Or they might as well be, if their members have to pay 33% tax on every penny they donate, and the church then has to hand over 20% of all donations to the state.
From the Daily Mail:
MPs are demanding an inquiry into the Charity Commission after the watchdog banned a Christian group from charitable status on the grounds that religion is not always for ‘public benefit’.
More than 50 MPs from all the main parties have signed a Commons motion calling on the charity regulator to think again, amid fears that hundreds of religious groups could be stripped of their tax-exempt status, threatening their very existence.
They accuse the Charity Commission of ‘politically correct bias’ against faith groups after it ruled that the Preston Down Trust of the Plymouth Brethren Church – which has 16,000 members across Britain – is not entitled to charitable status because it does not do enough good works in the community.
MPs say the ruling is ‘outrageous’ because it ignored the way the group, which has enjoyed charitable status for 50 years, runs soup kitchens for the poor and hospital visits for the sick.
Tory MP Robert Halfon said: ‘There is something rotten in the Charity Commission. I cannot understand why the Brethren, good people who do so much in their communities, have been singled out.
‘I believe an inquiry is needed into the role of the Charity Commission, to consider how it came to make the decision. What has happened is unjust and is creating fear in many churches across the country.’
In a ruling that sent shockwaves through even the established church, the Charity Commission ruled that its decision ‘makes it clear that there was no presumption that religion generally, or at any more specific level, is for the public benefit, even in the case of Christianity or the Church of England’.
It’s great news! Yes, the establishment has rediscovered the Test Act and the Act of Uniformity!!!!
I was so missing the days when the state decided which religions were “authorised” and “not authorised”. We got rid of that around 1850. Now, at last, once again we can sneer at people as “dissenters” and subject them to discriminatory taxes and legal penalties.
And that should show these dissenters which way their bread is buttered. After all, if they aren’t a charity, they will have to pay 20% corporation tax on all donations. David Cameron will take 20% of every church collection. And …. those donations won’t be eligible for gift aid either. So church members will have to pay 33% tax on every penny they donate, and then the church will have to pay 20% of whatever pennies they receive. That’s teach them not to conform, the vile dissenting creeps! Hang them! Burn them!
More seriously, this is evil news. It has been a long, long time since we have had state servants operating a system of “approved” and “unapproved” churches, with legal penalties and discrimination against the latter. Abolishing all that sort of thing in the mid-19th century allowed half of England back into public life.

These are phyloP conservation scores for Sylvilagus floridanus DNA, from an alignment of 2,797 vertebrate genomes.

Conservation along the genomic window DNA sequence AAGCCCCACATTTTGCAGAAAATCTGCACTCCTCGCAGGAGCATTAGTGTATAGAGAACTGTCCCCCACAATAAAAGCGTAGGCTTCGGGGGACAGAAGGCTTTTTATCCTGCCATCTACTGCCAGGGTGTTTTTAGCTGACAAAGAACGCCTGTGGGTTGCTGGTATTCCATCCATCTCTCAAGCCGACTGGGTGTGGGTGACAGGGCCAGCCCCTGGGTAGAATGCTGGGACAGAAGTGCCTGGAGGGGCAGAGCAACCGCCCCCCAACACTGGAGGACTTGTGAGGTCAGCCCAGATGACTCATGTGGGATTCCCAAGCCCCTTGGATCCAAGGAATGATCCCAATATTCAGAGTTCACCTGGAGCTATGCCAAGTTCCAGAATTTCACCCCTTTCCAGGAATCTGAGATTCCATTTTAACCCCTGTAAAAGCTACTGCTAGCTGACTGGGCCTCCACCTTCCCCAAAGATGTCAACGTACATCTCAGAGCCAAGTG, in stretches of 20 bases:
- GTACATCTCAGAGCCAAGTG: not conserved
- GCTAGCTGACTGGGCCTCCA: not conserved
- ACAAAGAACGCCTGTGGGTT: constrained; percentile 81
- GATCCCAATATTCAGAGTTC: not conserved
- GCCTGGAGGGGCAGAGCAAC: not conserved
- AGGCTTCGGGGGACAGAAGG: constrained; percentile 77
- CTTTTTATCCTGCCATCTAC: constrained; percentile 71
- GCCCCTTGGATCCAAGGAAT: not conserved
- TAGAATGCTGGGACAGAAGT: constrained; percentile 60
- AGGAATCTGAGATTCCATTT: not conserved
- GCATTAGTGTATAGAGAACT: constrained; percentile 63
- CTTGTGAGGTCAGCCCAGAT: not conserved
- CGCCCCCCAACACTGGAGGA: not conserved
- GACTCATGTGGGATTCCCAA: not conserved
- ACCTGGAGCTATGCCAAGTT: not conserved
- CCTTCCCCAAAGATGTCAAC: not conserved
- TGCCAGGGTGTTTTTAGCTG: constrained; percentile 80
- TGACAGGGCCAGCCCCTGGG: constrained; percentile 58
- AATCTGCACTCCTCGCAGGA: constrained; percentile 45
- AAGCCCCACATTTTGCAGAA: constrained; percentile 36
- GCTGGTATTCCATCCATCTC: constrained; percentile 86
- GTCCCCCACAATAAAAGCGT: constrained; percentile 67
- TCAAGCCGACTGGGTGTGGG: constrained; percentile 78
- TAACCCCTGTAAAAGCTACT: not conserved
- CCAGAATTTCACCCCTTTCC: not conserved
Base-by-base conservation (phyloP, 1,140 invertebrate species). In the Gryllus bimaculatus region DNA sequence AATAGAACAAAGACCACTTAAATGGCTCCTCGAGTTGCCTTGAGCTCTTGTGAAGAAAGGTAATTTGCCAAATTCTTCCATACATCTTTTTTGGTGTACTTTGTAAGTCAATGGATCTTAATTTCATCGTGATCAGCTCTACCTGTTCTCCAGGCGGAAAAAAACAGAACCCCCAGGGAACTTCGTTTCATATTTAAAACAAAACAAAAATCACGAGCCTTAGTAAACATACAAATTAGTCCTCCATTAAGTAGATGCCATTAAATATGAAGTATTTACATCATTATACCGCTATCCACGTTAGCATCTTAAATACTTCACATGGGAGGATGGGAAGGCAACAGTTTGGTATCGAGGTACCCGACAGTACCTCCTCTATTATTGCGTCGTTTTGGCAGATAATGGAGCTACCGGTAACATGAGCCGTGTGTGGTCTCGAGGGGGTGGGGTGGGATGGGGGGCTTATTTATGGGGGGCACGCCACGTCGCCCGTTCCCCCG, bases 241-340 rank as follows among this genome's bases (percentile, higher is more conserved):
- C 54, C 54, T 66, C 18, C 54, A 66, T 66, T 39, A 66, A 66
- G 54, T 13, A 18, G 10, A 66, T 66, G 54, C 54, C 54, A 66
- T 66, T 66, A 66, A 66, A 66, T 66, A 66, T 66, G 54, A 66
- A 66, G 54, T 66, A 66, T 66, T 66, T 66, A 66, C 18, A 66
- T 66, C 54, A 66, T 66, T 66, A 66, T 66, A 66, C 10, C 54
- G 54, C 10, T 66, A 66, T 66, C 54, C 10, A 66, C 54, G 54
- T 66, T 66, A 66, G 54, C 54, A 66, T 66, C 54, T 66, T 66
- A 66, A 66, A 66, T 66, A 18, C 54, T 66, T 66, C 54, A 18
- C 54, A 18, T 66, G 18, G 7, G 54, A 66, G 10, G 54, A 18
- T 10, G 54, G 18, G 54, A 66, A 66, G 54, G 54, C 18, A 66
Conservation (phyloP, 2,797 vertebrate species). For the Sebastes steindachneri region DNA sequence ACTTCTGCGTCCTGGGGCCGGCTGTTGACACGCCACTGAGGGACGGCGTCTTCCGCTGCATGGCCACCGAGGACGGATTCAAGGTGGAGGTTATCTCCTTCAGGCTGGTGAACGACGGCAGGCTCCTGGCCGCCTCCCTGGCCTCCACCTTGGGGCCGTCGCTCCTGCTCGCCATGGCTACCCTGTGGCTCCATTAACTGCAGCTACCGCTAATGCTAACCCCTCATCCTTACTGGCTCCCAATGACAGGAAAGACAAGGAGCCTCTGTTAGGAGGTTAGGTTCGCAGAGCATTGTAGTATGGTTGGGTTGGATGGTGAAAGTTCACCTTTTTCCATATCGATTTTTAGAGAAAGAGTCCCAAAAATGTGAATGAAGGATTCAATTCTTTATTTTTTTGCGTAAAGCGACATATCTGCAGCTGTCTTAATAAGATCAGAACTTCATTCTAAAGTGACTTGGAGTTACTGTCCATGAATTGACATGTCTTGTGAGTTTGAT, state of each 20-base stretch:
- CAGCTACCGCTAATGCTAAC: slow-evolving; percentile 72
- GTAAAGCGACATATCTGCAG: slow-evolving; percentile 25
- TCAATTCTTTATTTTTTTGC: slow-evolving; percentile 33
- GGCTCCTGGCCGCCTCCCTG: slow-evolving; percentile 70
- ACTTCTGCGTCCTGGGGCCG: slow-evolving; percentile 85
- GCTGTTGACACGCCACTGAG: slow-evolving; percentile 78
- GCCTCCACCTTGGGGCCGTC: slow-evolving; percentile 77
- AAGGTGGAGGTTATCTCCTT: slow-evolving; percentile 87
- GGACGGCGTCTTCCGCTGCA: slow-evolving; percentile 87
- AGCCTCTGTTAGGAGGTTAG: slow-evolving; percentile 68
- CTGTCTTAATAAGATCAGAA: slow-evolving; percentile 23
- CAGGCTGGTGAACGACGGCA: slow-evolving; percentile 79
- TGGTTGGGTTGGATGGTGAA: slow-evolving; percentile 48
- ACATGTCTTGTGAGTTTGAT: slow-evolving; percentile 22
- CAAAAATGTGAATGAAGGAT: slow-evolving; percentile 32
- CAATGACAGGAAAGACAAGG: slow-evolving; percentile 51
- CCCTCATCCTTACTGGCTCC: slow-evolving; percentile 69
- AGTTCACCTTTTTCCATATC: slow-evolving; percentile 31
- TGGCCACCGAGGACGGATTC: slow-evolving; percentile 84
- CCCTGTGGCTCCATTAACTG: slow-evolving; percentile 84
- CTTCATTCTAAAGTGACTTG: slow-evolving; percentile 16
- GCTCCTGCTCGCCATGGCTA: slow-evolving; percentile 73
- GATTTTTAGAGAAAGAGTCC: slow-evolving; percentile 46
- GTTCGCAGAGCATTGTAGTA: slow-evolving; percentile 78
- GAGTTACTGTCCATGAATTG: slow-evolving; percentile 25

This is, of course, a political case. The Charities Commission — whoever that is — made their decision based on political grounds. The political left has a deep hatred for Christianity. The Exclusive Brethren look like a small, powerless group, unlikely to have friends at London dinner parties. No doubt the inquisitors decided that they looked like suitably helpless victims.
The Charities Commission used to be an innocuous group. But there is very little practical difference between banning an organisation which relies on donations, and levying on it the brutal taxation to which small businesses in Britain (but not big ones like Vodaphone, Google, Starbucks, and so on) are subjected. Indeed that is rather the point; to persecute while disclaiming the name, to harass while claiming to be impartial.
I am not a member of the Brethren, about whom I know little. But I do know that they are a small and harmless group who cause no-one any trouble and who have been quietly doing their own thing for decades. Only a complete shit would decide to attack them.
Evil days indeed, these.
UPDATE: The New American also reports on this.
Two members of Parliament have defended the Brethren. The first is Charlie Elphicke, who called the attack on the church “anti-religion,” LifeSiteNews reported. Elphicke, a member of the committee that uncovered the letter from the commission, told members of the Brethren that the charity bureaucrats “are committed to the suppression of religion and you are the little guys being picked on to start off a whole series of other churches who will follow you there.”
Another member of parliament, conservative Bernard Jenkin, explained a larger purpose in the government’s attack on the Brethren, said LifeSite:
“The Commission seems to be using the group as a test case to establish the meaning of the public benefit requirement in charity law,” he said.
“Picking a relatively vulnerable organisation and putting you through huge time and expense is a rotten way to decide what charity law means,” Jenkin said.
There is a useful article at the Third Sector site here.